Here's what I posted last year about how it all works:
Though we're not "doing Santa" we still want our kids to experience the anticipation, excitement, wonder, awe, and use their imagination and creativity for this most special time of the year as we celebrate our Savior. I found a cute idea (and now, of course, I cannot recall where I found it. I just know that I aimlessly happened upon it...it was a stranger's blog. Yes. I'm guilty of being one of those creepy lurkers.) that I knew my kids would LOVE!
And since I can't find it, I will just have to show you mine. The inspiration...with a few of my own spins:
Gather 25 children's Christmas books.
And place them in a basket (that normally houses your library books) under your tree. Let the kids choose one book to unwrap and read each day in December.
But wait...there's more.
Designate the Christmas story for the "Do NOT open until Dec. 25" book. Yes, you can see through this paper. Charlie asked why I wrapped it like that. "Because we don't want this story to be kept a secret. It's the greatest story ever told. We want everyone to be able to know about it."
Okay...so now that you know how it works...here's a list of books that we have really enjoyed. I will try and give a brief summary or review of the ones that we've read so far and an * with denote if I think it's worth adding to your collection. I hope this serves to give you some sweet stories to share with your children, as it will also serve me when I am trying to plan our booklist for next December!
Disclaimer: Some of these re-tellings of the Christmas story are not completely accurate compared to Scripture. The following two mistakes are often made: 1. Mary and Joseph were not married (Luke 1:27) 2. The wise men came to see Jesus at the home of Mary and Jesus, not at the stable. (Matthew 2:11). Both of these mistakes happen often in the retelling of the real Christmas story, but I wanted to let you know that before purchasing, you may want to check into it if it bothers you, because I don't ALWAYS include that in my "reviews". This does not, often, bother me about most "Christmas books", I think it can be a great teaching moment to remind your children of the truth from Scripture. I just don't like it when a story claims to be "The Christmas Story" and it's not entirely truthful.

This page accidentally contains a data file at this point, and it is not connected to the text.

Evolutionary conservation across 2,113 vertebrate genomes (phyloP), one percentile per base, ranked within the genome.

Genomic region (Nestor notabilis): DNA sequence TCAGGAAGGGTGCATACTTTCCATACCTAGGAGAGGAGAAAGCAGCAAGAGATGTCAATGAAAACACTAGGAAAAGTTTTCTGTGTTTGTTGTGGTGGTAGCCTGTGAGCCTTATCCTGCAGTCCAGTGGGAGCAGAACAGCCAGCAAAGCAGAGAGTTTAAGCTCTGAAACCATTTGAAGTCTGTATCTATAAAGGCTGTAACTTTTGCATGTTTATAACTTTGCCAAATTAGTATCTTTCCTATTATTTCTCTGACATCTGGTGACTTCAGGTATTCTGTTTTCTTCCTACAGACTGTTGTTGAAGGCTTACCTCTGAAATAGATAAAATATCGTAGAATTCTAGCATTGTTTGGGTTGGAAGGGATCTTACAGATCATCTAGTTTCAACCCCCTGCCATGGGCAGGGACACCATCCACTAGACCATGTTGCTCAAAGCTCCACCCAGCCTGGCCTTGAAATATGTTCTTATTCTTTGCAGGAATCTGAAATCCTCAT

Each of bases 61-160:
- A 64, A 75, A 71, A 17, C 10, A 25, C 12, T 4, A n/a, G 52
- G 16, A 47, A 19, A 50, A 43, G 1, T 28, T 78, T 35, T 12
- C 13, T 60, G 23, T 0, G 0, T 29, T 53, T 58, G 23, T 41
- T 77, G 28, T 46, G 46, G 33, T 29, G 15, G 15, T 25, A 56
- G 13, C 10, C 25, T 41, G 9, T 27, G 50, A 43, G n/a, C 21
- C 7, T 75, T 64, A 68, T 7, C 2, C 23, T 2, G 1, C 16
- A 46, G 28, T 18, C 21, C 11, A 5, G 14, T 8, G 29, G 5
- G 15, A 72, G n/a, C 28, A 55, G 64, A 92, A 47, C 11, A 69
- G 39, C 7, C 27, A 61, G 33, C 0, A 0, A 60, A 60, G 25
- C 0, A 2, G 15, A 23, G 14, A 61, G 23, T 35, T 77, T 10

This is a cute, simple story where the "stable" animals are preparing for Jesus to come stay at their house. We have this in a boardbook, and is great for itty bitty ones to young children.
Rhonda Gowler Greene
This is a simplified version of the story of Christ's birth with beautiful pictures introducing the "stable characters" in repeating rhyme. I love that it is not too advanced for toddlers but still appealing for the parent that will read this over and over.
This is very similar to the book above, but I don't mind having both in my collection!
Each page adds a new line, with a key word represented by a picture. Once my kids saw each picture, they were able to recite the entire sentence and "read" along with me. They love this book because of that!
This is a sweet board book to add to your collection IF you are just starting this tradition as your family begins...like if this is your first or second baby or toddler and you plan on having more children, I would recommend it, but I'd pass if you youngest child is 3 or over. It is simple and sweet, but there are still other books that I'd rather add to my collection, or maybe you could see if your library had it?
This is similar to the three books above this on the list. (And my kids enjoyed it.) It is sweet, simple and makes a great read-aloud. I would recommend it over Christmas in the Manger because it had more depth, but I don't feel it's necessary to add all of these to your collection because of how similar they are to one another, unless you just find all of these for $1 or less.
Anne Vittur Kennedy